Five years ago, when I was a teacher in Besançon, I went through hell to get an internet connection in my apartment. At the time, the telephone provider I chose, called “Free” (deceptive name for an Anglophone), used the rhyming catchphase, “Il a Free, il a tout compris”, which is catchy not only for its “ee”-sound rhyme, but also for its pun on the phrase “tout compris”: the expression means both “He has Free, he gets it” and “He has Free, he has everything included”. As a French language learner (they called them ‘emergent bilinguals’ in edu-jargon these days, which makes me feel like a butterfly bursting from my cocoon), I was totally tickled by this wordplay — and good thing, because I was less tickled by the three months it took them to install my internet.

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“Sicilia bedda” by Carlo Marsilli, Journalist

I met my friend Carlo Marsilli in a rather fateful political science class during my year of study abroad in Bologna. Little could I predict the gifts that class would give me far past the final exams, but I did immediately realize that the group was a special one. One of the warmest, most open, and inquisitive people I know, I am not surprised that Carlo has found himself a career as a burgeoning journalist.

He posted this series of photos on Facebook and I immediately chased him down to ask if I could host his work on the blog. One of the joys, after all, in having an international crew of friends is being able to translate (literally and figuratively) those experiences to family and friends back home. Carlo is a seeker of unique perspectives and clearly has an ability to capture those vulnerable moments that photographers and journalists seek in the habitats they explore.

Thus, enjoy this compelling, raw photo essay about “Sicilia bedda” — beautiful Sicily — and a brief interview with the talented author himself.

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art, beauty, travel

Rediscovering Italian beauty


After a difficult summer — misadventures and all — life is finally, and supremely, normal. Back to work, back to the routine, and I really couldn’t be happier about it. The above shot may be a stellar weekend view, but quite honestly, I mostly just do laundry, and clean the house, and cook dinner, and watch Curb Your Enthusiasm, like any other shmo in the western hemisphere. In essence, despite the uptick in wine and pasta consumption, I am living an average and mundane sort of life (blissfully, of course).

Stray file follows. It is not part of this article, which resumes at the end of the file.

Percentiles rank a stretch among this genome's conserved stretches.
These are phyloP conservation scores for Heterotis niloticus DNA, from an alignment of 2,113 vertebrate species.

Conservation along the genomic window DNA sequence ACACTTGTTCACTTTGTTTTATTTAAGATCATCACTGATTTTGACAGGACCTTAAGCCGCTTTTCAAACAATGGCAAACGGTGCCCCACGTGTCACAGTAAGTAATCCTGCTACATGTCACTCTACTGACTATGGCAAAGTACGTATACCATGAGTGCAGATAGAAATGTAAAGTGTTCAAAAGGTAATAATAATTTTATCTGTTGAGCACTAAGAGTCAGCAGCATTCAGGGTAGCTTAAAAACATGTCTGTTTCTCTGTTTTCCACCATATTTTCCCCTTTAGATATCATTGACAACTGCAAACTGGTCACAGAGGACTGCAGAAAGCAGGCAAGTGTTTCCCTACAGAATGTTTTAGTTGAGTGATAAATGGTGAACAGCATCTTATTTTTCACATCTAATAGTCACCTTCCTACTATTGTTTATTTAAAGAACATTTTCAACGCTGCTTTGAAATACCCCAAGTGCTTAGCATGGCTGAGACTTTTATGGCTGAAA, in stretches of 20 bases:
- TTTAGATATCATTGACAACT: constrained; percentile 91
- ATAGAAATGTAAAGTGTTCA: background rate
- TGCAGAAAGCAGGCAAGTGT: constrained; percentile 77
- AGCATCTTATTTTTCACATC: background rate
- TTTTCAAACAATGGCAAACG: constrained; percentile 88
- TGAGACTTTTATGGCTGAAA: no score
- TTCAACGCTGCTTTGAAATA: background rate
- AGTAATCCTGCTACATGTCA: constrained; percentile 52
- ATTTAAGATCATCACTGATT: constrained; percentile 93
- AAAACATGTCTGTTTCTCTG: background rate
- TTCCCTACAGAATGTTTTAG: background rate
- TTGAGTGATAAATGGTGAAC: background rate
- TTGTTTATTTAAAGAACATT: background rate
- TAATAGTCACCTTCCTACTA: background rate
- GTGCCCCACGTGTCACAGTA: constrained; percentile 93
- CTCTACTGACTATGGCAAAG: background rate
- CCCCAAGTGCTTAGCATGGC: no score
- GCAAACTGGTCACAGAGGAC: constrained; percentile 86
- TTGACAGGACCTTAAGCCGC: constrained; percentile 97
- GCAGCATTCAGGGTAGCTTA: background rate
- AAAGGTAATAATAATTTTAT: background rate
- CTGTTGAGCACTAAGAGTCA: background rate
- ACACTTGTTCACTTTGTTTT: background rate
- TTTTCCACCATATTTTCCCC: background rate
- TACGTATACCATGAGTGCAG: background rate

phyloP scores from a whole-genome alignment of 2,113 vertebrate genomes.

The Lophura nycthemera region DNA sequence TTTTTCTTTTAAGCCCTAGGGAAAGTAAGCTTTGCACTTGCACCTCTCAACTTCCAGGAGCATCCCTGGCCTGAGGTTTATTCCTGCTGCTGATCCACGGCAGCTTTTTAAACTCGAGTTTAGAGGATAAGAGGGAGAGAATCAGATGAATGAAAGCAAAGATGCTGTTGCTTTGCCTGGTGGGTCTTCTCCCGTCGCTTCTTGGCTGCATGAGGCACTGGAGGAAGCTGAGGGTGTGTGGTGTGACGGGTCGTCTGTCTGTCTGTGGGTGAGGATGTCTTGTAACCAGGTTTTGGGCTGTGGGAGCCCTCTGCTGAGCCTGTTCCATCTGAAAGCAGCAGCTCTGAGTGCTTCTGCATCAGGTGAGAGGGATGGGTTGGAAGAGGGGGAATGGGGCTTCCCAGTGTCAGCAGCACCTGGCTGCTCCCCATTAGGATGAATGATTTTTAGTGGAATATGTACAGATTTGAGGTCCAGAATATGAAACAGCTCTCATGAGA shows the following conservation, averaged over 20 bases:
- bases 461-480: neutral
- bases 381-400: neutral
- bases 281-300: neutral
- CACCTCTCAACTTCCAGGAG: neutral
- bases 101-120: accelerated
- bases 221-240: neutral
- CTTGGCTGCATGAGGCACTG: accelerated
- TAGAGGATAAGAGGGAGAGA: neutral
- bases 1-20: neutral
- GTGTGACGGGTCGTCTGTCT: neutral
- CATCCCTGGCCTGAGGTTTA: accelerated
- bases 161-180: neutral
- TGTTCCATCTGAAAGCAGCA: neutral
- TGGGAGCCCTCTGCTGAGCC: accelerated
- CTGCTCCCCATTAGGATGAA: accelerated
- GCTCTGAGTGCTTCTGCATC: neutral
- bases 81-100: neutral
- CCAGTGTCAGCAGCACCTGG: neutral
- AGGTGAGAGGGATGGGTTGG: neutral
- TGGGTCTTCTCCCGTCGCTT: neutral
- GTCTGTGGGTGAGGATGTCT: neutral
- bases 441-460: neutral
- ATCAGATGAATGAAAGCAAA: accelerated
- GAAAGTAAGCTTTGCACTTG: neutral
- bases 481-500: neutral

On occasion, it takes an outsider to remind one of the “why”. I was fortunate to have that moment when my aunt and uncle passed through Veneto and shared a few dinners with us. In an instant, everything seemed fresh. I realized that my relatives — who were experiencing Italy for the first time, I might add — were living out the magical experience of Christmas-like wonder that I had ten years ago, the experience that made me fall in love with this country, this culture, and these people in the first place.

It can be easy to sink into a rhythm of taking these things for granted, and I want to stop myself from doing so, if just for a moment. When my aunt and uncle were walking the Treviso streets with me, I heard myself downplaying my life here, and the quotidian grind of it. Wasn’t I forgetting the simple joy of walking along cobbled brick streets older than my home country? The ability to pop into any of the numerous mom-and-pop bakeries and get a slice of focaccia anytime I want? That wine is cheaper than water? That people look you in the eye and say hello, and don’t treat you with immediate suspicion?

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guides, travel

A non-partying guide to Rimini

rimini Rimini gets a bad rap. In the 90’s, it was the Euro party scene, the discoteca and club music vanguard. Now, some of that Ibiza-like sheen has washed away. The local population laments that it is solely a summer tourist playground (once for Germans, now mostly for Russians) and that the mega-clubs seem to be trending in the wrong direction of “too many adolescent deaths” (the largest and most famous, Cocoricò, was recently shut down by authorities for trending in this dangerous direction).

And yet, Rimini has captured my heart, for amidst its shmaltzy boardwalk and party-hardy veneer, Rimini is an elegant and refined city with a wealth of historical treasures to be explored. Proudly exalted as the birthplace of Federico Fellini, the site of many a frontline showdown in numerous wars, home to the famous Malatesta family, Rimini maintains a depth and cultural richness that offers something for everyone — including the non-clubbing set.

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On Skillet, and potatoes


Years ago, had you handed me a slab of beef tenderloin, I would have looked at you with square eyes and ordered takeout. Now, thanks to a couple summer jobs’ worth of working in a kitchen, learning along the years from my parents, and hacking away on my own with a Mark Bittman tome at my side, I am no longer afraid of cooking a juicy cut of meat.